Maryland Gov. Larry Hogan continued his push for Maryland to take over the Baltimore-Washington Parkway from the National Park Service, arguing that the federal agency “has increasingly demonstrated it is simply not up to the task of maintaining” the highway.
The road conditions have reached “a breaking point,” the governor wrote.
“These conditions are unacceptable for Maryland commuters, and our administration needs your support for this transfer initiative now more than ever,” Hogan wrote. “While I appreciate your efforts to hold NPS accountable, it is clear that the state taking ownership of the parkway is the only viable long-term solution to these problems. We want to take over the road because it is the best way to take care of the road.”
The National Park Service already plans to repave the worst section of the road, from Route 197 to Route 198, this fall “as part of a multi-year, multi-phase project to repave all 18 miles” of the parkway, Park Service spokesman Jonathan Shafer said in a statement.
The speed limit on the Baltimore-Washington Parkway has been lowered to 40 mph between Maryland routes 197 and 32 to calm traffic and give drivers more time to react to poor road conditions, according to the National Park Service.
The service has invested more than $11 million to repave Route 295 since 2011, he said.
“We know this can’t wait, so we’ve asked the Federal Highway Administration to expedite the process to get this work done,” Shafer said. “In the short-term, we’re filling potholes every day that weather allows.”
Hogan and U.S. Secretary of the Interior Ryan Zinke, whose department oversees the Park Service, signed a non-binding general agreement in June to “explore potential legislative solutions” to transfer or exchange the expressway section that runs through Prince George’s and Anne Arundel counties.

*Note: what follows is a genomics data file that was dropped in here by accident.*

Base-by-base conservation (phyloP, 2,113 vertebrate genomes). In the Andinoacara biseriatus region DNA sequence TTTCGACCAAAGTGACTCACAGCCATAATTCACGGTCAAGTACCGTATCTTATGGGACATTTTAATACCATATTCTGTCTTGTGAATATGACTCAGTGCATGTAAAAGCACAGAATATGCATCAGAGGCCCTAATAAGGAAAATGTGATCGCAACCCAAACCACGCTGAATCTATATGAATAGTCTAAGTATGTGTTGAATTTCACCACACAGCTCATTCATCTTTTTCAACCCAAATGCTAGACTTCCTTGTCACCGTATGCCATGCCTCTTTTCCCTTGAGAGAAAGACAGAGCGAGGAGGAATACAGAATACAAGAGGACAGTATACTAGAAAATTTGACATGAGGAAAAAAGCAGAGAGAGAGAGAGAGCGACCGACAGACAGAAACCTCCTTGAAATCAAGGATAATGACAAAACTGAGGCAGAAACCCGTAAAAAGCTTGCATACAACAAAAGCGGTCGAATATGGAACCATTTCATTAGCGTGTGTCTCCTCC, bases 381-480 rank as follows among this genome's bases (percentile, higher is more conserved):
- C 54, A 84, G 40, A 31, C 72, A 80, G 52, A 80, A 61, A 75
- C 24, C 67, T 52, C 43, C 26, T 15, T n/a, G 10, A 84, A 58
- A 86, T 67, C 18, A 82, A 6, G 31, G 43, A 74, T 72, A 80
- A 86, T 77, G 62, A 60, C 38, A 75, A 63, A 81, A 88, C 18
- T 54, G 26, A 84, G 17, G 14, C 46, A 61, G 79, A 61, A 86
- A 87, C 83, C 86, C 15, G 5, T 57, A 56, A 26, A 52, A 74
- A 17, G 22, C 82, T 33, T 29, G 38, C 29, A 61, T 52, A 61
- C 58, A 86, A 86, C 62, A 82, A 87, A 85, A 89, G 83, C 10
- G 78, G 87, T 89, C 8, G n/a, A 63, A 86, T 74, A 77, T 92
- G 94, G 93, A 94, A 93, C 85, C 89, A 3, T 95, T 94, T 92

The road has averaged six fatalities and 547 crashes per year since 2006, Hogan wrote in his letter to the delegation. He also said “significant deficiencies” with the parkway raised in a 2015 Park Service report have not been addressed, “including overcapacity operating conditions, roadway features inconsistent with industry transportation standards.”
The Park Service has a total maintenance backlog of nearly $12 billion, he wrote.
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Granting Maryland ownership of the highway would allow for upgrades and “deliver enormous relief to the 165,000 people who depend on this thoroughfare for their daily commute, as well as the tens of millions of annual visitors to our state and region,” he wrote.
Hogan’s letter, dated Wednesday, was addressed to U.S. Sens. Ben Cardin and Chris Van Hollen, as well as Reps. Andy Harris, Steny Hoyer, C.A. “Dutch” Ruppersberger, David Trone, John Sarbanes, Elijah Cummings, Anthony Brown and Jamie Raskin.
The delegation shares Hogan’s concerns about the road conditions and will meet with the governor next Friday to discuss the proposal, Van Hollen said in an interview Wednesday. The transfer was not among a list of federal priorities Maryland submitted to Congress, he said.
“We agree that the situation on the B-W Parkway is unacceptable,” he said. “I wrote to the National Park Service, telling them we need to accelerate resurfacing and repair efforts. I’ve been in touch with them about accelerating that timeline.”
But giving Maryland control of the highway is not simply about repaving, the senator said. The Maryland delegation will have questions for Hogan about his plan to add express toll lanes, which the governor noted in the letter, and the prospect of building infrastructure for a maglev train along the parkway, Van Hollen said.